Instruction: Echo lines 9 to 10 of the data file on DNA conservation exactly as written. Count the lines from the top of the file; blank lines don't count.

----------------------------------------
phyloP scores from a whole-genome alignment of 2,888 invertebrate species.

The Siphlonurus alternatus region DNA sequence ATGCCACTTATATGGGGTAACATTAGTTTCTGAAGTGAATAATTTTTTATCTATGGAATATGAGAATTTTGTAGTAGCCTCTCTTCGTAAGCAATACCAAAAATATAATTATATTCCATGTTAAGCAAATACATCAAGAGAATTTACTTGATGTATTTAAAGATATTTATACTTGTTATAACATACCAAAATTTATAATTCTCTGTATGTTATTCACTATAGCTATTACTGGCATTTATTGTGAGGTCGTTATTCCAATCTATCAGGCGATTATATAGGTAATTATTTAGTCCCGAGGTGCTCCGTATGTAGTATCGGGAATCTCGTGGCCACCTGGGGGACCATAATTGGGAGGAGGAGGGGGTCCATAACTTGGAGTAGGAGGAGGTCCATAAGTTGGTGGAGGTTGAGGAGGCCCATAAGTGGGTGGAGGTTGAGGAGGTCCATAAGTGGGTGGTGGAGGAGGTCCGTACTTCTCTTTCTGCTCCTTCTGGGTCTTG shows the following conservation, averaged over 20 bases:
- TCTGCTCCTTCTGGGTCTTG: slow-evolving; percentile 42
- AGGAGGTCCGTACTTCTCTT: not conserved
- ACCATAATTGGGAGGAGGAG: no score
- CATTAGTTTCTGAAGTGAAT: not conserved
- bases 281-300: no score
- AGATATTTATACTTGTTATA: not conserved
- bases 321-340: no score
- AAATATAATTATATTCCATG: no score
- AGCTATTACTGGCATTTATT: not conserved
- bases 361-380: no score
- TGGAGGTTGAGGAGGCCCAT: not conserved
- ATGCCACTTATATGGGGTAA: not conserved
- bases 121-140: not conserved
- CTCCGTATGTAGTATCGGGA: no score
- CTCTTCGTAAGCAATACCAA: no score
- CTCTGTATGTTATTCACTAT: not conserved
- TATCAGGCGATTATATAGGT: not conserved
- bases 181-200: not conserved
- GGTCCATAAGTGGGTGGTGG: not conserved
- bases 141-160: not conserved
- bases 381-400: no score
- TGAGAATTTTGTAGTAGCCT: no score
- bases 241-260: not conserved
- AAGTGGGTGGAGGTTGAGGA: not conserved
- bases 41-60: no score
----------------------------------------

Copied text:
- bases 321-340: no score
- AAATATAATTATATTCCATG: no score